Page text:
Decision Summary HPA No. 00-194
- HPA Number
- Building Name
- 2045 14th St. NW
- Date of Order
Full Text of Order
Applicant sought approval for its proposed construction of mixed-use residential and commercial project in the Greater U Street Historic District. Based on the proposed project height of 90 feet, the Historic Preservation Review Board concluded that the building was incompatible with the district. The Mayor’s Agent found that the burden of showing incompatibility rests solely on the D.C. government or party in opposition. Given the existing zoning regulations and the mixed-use, mixed-height, “city within a city” nature of the Greater U Street Historic District, the Mayor’s Agent concluded that the project was compatible as submitted.
· The Mayor’s Agent found that Applicant’s proposed construction of a mixed-use residential and commercial project in the Greater U Street Historic District was compatible with the district since: it was in compliance with the applicable zoning laws, the project would be massed to keep its higher sections from looming over neighboring buildings or interfering with vistas, and the development would match the district’s “city within a city” (i.e. its tradition of mixed-use and mixed-height structures) nature.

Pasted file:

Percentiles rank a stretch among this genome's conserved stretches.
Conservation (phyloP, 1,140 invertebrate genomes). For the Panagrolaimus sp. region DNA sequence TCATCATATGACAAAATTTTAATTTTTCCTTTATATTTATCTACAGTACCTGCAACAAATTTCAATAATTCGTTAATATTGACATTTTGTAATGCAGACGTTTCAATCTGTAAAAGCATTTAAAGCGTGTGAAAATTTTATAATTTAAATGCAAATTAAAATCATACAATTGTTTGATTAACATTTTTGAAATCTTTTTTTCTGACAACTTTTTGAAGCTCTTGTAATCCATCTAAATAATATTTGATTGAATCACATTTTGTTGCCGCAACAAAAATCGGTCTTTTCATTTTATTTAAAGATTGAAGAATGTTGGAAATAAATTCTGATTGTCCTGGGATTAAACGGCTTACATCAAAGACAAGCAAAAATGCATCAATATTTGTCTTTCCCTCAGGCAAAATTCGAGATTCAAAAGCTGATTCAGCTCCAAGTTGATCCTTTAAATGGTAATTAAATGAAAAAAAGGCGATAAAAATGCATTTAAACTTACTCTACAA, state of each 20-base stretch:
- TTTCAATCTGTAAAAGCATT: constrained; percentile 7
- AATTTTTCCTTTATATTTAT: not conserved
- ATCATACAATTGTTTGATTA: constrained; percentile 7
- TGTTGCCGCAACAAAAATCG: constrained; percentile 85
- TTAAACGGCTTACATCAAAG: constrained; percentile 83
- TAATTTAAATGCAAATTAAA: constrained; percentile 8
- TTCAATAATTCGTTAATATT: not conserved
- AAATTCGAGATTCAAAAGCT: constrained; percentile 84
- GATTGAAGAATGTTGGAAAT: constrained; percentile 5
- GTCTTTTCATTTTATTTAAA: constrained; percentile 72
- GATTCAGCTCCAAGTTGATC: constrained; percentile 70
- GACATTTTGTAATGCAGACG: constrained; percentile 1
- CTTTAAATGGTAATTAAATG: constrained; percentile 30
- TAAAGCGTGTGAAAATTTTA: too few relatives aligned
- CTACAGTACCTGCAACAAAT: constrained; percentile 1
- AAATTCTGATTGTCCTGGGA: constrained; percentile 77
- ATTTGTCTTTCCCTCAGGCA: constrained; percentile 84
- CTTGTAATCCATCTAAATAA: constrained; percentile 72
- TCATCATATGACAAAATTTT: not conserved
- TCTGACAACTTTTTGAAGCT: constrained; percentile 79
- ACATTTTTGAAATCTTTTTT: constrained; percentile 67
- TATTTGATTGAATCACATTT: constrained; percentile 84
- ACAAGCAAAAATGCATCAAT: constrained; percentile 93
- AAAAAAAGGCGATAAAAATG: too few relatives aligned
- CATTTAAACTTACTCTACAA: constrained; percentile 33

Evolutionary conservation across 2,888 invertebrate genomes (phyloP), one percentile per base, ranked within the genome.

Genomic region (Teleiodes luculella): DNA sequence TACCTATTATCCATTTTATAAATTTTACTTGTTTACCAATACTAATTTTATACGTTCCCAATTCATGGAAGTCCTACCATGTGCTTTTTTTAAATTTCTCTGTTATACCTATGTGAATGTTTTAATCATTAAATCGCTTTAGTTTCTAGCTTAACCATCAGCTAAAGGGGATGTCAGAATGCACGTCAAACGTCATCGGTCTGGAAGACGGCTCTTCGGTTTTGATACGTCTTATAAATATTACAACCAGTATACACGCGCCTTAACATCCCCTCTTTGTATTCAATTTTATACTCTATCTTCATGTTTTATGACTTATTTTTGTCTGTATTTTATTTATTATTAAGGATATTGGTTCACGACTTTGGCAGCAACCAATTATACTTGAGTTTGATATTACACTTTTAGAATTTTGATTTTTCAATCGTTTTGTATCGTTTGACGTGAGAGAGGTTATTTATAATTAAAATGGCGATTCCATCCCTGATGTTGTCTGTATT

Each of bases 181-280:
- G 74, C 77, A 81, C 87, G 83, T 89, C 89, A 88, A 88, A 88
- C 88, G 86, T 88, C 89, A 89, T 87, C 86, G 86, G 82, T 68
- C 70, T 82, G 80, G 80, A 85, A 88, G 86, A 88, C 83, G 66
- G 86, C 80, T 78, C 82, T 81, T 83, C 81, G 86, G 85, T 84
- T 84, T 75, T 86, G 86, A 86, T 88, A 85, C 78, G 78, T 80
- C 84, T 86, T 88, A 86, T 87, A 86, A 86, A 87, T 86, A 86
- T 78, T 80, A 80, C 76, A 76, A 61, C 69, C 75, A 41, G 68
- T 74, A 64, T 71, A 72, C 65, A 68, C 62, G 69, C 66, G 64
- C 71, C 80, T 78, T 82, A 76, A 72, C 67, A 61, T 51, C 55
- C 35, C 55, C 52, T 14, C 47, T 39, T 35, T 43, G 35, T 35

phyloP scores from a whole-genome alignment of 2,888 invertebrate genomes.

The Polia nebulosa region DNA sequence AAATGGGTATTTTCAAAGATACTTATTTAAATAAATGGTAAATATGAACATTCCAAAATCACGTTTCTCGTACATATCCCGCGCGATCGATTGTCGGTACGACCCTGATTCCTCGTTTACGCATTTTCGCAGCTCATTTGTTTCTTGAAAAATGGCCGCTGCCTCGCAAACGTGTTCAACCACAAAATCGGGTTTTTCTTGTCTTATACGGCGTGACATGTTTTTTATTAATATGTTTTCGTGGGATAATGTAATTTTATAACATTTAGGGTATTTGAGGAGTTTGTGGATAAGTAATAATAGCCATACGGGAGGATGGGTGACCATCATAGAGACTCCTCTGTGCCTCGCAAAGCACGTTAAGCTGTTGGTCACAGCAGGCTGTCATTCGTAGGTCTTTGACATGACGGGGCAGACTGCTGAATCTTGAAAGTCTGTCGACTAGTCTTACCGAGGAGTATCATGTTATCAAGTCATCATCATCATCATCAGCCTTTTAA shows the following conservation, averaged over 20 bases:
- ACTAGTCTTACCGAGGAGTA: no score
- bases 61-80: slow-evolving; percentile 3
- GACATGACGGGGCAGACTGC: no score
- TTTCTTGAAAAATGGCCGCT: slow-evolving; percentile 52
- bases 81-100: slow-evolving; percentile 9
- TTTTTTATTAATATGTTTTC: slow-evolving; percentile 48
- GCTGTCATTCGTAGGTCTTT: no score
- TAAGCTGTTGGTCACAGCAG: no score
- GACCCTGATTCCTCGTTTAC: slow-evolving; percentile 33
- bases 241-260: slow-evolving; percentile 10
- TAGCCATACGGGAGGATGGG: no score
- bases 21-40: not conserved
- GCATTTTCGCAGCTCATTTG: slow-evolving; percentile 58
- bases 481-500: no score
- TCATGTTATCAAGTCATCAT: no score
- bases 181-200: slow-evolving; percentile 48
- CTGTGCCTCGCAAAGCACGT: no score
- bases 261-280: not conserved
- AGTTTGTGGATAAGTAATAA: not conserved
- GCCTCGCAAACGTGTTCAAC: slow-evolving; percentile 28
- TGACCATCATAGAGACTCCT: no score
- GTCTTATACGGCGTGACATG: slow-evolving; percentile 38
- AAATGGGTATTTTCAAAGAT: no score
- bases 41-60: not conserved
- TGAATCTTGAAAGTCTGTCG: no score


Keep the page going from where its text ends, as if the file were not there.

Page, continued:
· “[T]he burden of demonstrating incompatibility rests upon those opposing the new construction permit application.”
Historic Preservation Review Board:
· “[T]he [Historic Preservation Review] Board has no jurisdiction to render recommendations that have the effect of imposing a height restriction rezoning in a historic district.”
· The D.C. Court of Appeals has held that the Historic Preservation Review Board functions solely in an advisory capacity. The Mayor’s Agent is not bound by the its determinations “and can receive and rely upon additional advice contrary to the [its] position.” If the Mayor’s Agent rejects the Board’s advice, he must demonstrate that he did so on a rational basis. See Committee for Washington’s Riverfront Parks v. Thompson, 451 A.2d 1177, 1193 (D.C. 1982).
· The determinations of the Historic Preservation Review Board are not accorded the same “great weight” as those of the Advisory Neighborhood Councils.
Per the D.C. Council’s Report on the Act, the Mayor’s Agent shall give “due consideration” to zoning laws and regulations when considering projects of new construction in historic districts. Given this requirement, plus the presumption of issuance for new construction permits, the burden on the Mayor’s Agent to show incompatibility is a particularly high one.
The D.C. Court of Appeals interprets the new construction provision of the Act as a “presumption of issuance” for new construction permits. DuPont Circle Citizens Ass’n v. Barry, 455 A.2d 417, 423, n.24 (D.C. 1983).